My final evaluation of Sheshin sees a player who lacks dynamic skill. Everything about his skill set is average at best. Hands are nothing special, skating is nothing special (although he does hustle hard), shot is…nothing special. As much as I can appreciate Sheshin’s approach to the game, I’d be lying if I said the abilities he has will translate to the NHL level.
Yegor Spiridonov, C, MHL
Skating: 45 – Puck Skills: 40 – Hockey IQ/Sense: 50 – Physicality: 55
Sheshin is joined by his line-mate Spiridonov on my do not draft list. These two combined to be one of the best pairings in the MHL. Spiridonov was the glue of his line, allowing his wingers to flourish due to the attention he would receive from the opposition. His stout two-way game allowed him to be a big time scoring threat in the Russian junior league.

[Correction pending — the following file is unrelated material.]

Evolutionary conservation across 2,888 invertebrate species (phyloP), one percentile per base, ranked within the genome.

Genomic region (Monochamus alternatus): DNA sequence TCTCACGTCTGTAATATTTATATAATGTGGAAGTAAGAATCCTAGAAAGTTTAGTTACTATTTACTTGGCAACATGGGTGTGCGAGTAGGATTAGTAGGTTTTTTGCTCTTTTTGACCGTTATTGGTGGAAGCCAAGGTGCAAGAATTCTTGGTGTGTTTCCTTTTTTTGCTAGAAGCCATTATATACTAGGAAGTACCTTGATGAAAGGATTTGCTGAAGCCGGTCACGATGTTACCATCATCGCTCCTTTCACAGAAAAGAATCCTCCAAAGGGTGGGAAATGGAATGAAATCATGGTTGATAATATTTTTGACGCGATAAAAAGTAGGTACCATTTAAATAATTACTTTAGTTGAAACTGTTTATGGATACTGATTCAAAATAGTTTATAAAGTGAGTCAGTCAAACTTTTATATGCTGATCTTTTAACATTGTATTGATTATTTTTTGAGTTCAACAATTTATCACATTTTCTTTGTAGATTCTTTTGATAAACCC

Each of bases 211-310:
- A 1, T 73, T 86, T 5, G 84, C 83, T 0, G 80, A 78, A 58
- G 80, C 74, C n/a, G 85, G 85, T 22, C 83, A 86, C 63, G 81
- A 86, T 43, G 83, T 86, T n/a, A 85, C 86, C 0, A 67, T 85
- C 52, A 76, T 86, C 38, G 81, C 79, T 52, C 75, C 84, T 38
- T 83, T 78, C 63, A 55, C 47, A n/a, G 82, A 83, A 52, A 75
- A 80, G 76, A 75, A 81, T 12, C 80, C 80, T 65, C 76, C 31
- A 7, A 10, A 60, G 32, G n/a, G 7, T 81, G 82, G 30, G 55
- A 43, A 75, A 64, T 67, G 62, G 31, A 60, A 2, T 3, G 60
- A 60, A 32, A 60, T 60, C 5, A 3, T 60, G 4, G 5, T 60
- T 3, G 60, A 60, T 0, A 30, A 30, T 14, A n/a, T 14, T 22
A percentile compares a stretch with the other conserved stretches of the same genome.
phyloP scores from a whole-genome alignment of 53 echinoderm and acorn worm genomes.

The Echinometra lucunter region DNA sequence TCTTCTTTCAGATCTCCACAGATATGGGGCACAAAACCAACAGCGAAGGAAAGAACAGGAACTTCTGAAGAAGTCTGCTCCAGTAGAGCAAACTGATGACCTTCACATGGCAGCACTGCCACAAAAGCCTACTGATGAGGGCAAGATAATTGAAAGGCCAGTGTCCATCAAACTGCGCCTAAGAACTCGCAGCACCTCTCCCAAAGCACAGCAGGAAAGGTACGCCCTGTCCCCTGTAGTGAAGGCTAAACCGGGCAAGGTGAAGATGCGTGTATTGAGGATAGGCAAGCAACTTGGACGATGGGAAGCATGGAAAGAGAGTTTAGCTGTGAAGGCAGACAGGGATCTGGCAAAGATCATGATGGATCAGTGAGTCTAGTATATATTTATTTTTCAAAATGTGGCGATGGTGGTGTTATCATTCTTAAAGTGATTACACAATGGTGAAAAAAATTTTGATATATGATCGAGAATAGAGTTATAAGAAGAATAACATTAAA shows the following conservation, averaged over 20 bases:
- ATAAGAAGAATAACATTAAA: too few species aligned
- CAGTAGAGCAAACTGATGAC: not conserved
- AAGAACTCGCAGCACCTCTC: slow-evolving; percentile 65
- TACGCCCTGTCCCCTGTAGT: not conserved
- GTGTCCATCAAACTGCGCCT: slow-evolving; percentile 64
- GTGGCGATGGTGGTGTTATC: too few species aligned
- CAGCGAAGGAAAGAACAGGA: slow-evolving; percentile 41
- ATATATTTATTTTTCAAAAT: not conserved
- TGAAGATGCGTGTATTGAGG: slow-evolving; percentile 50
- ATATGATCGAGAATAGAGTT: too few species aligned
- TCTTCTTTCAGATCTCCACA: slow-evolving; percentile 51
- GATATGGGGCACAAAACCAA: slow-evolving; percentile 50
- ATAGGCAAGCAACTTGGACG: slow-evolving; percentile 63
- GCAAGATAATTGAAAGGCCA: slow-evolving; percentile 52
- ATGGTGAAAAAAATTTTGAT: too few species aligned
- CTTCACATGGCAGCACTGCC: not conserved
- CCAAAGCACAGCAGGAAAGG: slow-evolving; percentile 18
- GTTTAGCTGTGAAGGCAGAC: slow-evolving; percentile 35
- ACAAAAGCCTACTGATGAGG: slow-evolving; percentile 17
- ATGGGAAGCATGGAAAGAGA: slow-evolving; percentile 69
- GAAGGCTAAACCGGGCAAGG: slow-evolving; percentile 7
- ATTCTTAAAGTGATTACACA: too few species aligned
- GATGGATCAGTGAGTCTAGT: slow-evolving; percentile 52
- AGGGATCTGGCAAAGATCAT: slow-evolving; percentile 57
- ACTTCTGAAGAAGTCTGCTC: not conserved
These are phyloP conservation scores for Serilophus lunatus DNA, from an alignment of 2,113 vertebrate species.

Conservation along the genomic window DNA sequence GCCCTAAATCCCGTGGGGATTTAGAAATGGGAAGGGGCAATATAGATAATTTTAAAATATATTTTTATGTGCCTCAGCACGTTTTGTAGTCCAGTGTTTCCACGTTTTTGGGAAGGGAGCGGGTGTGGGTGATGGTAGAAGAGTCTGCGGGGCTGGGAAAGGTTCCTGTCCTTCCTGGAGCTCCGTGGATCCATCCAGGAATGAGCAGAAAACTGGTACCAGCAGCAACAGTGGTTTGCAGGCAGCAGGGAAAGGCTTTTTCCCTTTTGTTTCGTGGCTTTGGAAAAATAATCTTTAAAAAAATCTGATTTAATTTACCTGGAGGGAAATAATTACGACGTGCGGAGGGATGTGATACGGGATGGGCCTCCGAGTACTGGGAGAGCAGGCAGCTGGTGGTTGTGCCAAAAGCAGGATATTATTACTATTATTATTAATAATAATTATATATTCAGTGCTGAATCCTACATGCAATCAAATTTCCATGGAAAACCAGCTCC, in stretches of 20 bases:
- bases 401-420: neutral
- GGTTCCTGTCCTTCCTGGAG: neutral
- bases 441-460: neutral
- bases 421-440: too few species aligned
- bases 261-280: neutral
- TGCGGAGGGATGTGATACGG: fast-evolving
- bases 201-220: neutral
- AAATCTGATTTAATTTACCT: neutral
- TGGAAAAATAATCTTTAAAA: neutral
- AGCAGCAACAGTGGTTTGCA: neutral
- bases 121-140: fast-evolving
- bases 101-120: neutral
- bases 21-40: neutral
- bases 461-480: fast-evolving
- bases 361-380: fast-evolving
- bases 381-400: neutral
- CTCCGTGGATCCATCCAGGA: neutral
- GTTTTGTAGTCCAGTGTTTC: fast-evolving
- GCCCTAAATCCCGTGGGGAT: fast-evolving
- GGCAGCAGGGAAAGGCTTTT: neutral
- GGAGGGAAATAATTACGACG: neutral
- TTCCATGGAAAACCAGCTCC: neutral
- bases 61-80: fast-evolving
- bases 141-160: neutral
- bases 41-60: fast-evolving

Spiridonov is a big, strong pivot who excels in his own end. His puck protection skills are unmatched due to his size. While only standing at 6-foot-2 he plays like a behemoth on the ice. The problem, however, is the fact that he lacks dynamic skills. He doesn’t have any standout ability to believe he will be a top-9 forward in the NHL, a similar critique I have for Sheshin. No doubt, though, he has potential to be a monster defensive center in a fourth line role and because of that I’d imagine he gets drafted pretty high.
Lassi Thomson, D, WHL
Skating: 55 – Puck Skills: 50 – Hockey IQ/Sense: 35 – Physicality: 45
Thomson was once a player I loved due to his dynamic offensive ability, which saw high-flying rushes down ice and rockets from the point. In fact, I even listed him as an underrated name to know back in December.